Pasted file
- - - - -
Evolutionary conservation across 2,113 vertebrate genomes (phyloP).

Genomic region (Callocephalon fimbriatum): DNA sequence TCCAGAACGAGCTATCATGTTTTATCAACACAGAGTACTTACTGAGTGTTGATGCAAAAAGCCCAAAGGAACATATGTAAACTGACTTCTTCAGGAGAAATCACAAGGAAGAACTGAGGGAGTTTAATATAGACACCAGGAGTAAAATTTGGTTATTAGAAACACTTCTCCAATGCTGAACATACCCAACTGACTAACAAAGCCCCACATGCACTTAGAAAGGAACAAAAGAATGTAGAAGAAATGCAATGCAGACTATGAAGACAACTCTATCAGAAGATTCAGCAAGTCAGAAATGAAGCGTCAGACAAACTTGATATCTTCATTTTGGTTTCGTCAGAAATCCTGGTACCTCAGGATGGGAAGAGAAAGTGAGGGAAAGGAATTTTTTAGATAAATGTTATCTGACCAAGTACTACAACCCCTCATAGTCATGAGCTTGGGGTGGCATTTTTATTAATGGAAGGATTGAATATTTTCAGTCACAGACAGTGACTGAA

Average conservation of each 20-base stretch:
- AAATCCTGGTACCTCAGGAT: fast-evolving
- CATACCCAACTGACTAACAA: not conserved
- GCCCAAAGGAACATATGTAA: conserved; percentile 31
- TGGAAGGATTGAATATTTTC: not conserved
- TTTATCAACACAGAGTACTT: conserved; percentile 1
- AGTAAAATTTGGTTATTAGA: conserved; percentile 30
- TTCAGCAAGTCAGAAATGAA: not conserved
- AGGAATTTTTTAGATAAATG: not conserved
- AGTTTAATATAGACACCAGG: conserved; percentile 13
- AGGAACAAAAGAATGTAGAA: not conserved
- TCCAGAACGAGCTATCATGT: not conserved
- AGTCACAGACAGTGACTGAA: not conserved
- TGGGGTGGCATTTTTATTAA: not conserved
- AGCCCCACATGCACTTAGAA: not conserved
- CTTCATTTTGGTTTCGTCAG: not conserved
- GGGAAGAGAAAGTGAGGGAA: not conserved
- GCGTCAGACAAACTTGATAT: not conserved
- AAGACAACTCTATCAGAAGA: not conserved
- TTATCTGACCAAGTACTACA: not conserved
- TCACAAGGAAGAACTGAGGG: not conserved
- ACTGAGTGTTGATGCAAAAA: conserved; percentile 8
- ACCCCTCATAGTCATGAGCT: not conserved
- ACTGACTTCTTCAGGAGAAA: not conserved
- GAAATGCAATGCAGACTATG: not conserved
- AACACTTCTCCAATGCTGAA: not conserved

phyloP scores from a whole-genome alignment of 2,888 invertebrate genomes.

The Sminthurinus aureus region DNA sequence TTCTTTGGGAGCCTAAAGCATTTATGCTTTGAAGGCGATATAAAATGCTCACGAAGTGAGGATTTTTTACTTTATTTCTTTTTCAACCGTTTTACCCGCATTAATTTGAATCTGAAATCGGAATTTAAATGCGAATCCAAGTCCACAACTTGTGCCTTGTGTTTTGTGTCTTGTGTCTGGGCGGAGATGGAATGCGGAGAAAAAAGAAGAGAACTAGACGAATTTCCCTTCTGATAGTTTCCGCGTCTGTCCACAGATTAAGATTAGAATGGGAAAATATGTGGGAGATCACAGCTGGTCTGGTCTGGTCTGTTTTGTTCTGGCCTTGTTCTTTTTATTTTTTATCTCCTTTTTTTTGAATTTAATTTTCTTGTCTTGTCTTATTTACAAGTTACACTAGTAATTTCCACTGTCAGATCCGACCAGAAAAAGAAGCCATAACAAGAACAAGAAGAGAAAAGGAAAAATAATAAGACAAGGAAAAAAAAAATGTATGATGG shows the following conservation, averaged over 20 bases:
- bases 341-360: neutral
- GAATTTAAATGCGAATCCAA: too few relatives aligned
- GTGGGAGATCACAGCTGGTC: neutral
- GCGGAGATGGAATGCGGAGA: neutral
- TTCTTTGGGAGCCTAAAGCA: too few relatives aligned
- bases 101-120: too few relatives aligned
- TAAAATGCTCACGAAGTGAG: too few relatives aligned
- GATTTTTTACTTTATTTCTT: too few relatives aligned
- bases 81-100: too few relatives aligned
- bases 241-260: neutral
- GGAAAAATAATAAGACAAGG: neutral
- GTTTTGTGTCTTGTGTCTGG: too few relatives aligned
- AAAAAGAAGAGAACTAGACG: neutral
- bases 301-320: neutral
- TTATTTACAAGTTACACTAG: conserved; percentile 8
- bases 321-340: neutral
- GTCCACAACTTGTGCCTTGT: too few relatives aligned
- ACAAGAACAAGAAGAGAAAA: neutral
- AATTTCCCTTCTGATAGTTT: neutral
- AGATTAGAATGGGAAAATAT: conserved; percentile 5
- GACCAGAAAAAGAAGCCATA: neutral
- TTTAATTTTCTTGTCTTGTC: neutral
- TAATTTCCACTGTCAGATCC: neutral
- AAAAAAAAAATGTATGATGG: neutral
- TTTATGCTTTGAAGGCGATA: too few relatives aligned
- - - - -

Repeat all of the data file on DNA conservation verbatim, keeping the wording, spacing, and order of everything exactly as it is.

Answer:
Evolutionary conservation across 2,113 vertebrate genomes (phyloP).

Genomic region (Callocephalon fimbriatum): DNA sequence TCCAGAACGAGCTATCATGTTTTATCAACACAGAGTACTTACTGAGTGTTGATGCAAAAAGCCCAAAGGAACATATGTAAACTGACTTCTTCAGGAGAAATCACAAGGAAGAACTGAGGGAGTTTAATATAGACACCAGGAGTAAAATTTGGTTATTAGAAACACTTCTCCAATGCTGAACATACCCAACTGACTAACAAAGCCCCACATGCACTTAGAAAGGAACAAAAGAATGTAGAAGAAATGCAATGCAGACTATGAAGACAACTCTATCAGAAGATTCAGCAAGTCAGAAATGAAGCGTCAGACAAACTTGATATCTTCATTTTGGTTTCGTCAGAAATCCTGGTACCTCAGGATGGGAAGAGAAAGTGAGGGAAAGGAATTTTTTAGATAAATGTTATCTGACCAAGTACTACAACCCCTCATAGTCATGAGCTTGGGGTGGCATTTTTATTAATGGAAGGATTGAATATTTTCAGTCACAGACAGTGACTGAA

Average conservation of each 20-base stretch:
- AAATCCTGGTACCTCAGGAT: fast-evolving
- CATACCCAACTGACTAACAA: not conserved
- GCCCAAAGGAACATATGTAA: conserved; percentile 31
- TGGAAGGATTGAATATTTTC: not conserved
- TTTATCAACACAGAGTACTT: conserved; percentile 1
- AGTAAAATTTGGTTATTAGA: conserved; percentile 30
- TTCAGCAAGTCAGAAATGAA: not conserved
- AGGAATTTTTTAGATAAATG: not conserved
- AGTTTAATATAGACACCAGG: conserved; percentile 13
- AGGAACAAAAGAATGTAGAA: not conserved
- TCCAGAACGAGCTATCATGT: not conserved
- AGTCACAGACAGTGACTGAA: not conserved
- TGGGGTGGCATTTTTATTAA: not conserved
- AGCCCCACATGCACTTAGAA: not conserved
- CTTCATTTTGGTTTCGTCAG: not conserved
- GGGAAGAGAAAGTGAGGGAA: not conserved
- GCGTCAGACAAACTTGATAT: not conserved
- AAGACAACTCTATCAGAAGA: not conserved
- TTATCTGACCAAGTACTACA: not conserved
- TCACAAGGAAGAACTGAGGG: not conserved
- ACTGAGTGTTGATGCAAAAA: conserved; percentile 8
- ACCCCTCATAGTCATGAGCT: not conserved
- ACTGACTTCTTCAGGAGAAA: not conserved
- GAAATGCAATGCAGACTATG: not conserved
- AACACTTCTCCAATGCTGAA: not conserved

phyloP scores from a whole-genome alignment of 2,888 invertebrate genomes.

The Sminthurinus aureus region DNA sequence TTCTTTGGGAGCCTAAAGCATTTATGCTTTGAAGGCGATATAAAATGCTCACGAAGTGAGGATTTTTTACTTTATTTCTTTTTCAACCGTTTTACCCGCATTAATTTGAATCTGAAATCGGAATTTAAATGCGAATCCAAGTCCACAACTTGTGCCTTGTGTTTTGTGTCTTGTGTCTGGGCGGAGATGGAATGCGGAGAAAAAAGAAGAGAACTAGACGAATTTCCCTTCTGATAGTTTCCGCGTCTGTCCACAGATTAAGATTAGAATGGGAAAATATGTGGGAGATCACAGCTGGTCTGGTCTGGTCTGTTTTGTTCTGGCCTTGTTCTTTTTATTTTTTATCTCCTTTTTTTTGAATTTAATTTTCTTGTCTTGTCTTATTTACAAGTTACACTAGTAATTTCCACTGTCAGATCCGACCAGAAAAAGAAGCCATAACAAGAACAAGAAGAGAAAAGGAAAAATAATAAGACAAGGAAAAAAAAAATGTATGATGG shows the following conservation, averaged over 20 bases:
- bases 341-360: neutral
- GAATTTAAATGCGAATCCAA: too few relatives aligned
- GTGGGAGATCACAGCTGGTC: neutral
- GCGGAGATGGAATGCGGAGA: neutral
- TTCTTTGGGAGCCTAAAGCA: too few relatives aligned
- bases 101-120: too few relatives aligned
- TAAAATGCTCACGAAGTGAG: too few relatives aligned
- GATTTTTTACTTTATTTCTT: too few relatives aligned
- bases 81-100: too few relatives aligned
- bases 241-260: neutral
- GGAAAAATAATAAGACAAGG: neutral
- GTTTTGTGTCTTGTGTCTGG: too few relatives aligned
- AAAAAGAAGAGAACTAGACG: neutral
- bases 301-320: neutral
- TTATTTACAAGTTACACTAG: conserved; percentile 8
- bases 321-340: neutral
- GTCCACAACTTGTGCCTTGT: too few relatives aligned
- ACAAGAACAAGAAGAGAAAA: neutral
- AATTTCCCTTCTGATAGTTT: neutral
- AGATTAGAATGGGAAAATAT: conserved; percentile 5
- GACCAGAAAAAGAAGCCATA: neutral
- TTTAATTTTCTTGTCTTGTC: neutral
- TAATTTCCACTGTCAGATCC: neutral
- AAAAAAAAAATGTATGATGG: neutral
- TTTATGCTTTGAAGGCGATA: too few relatives aligned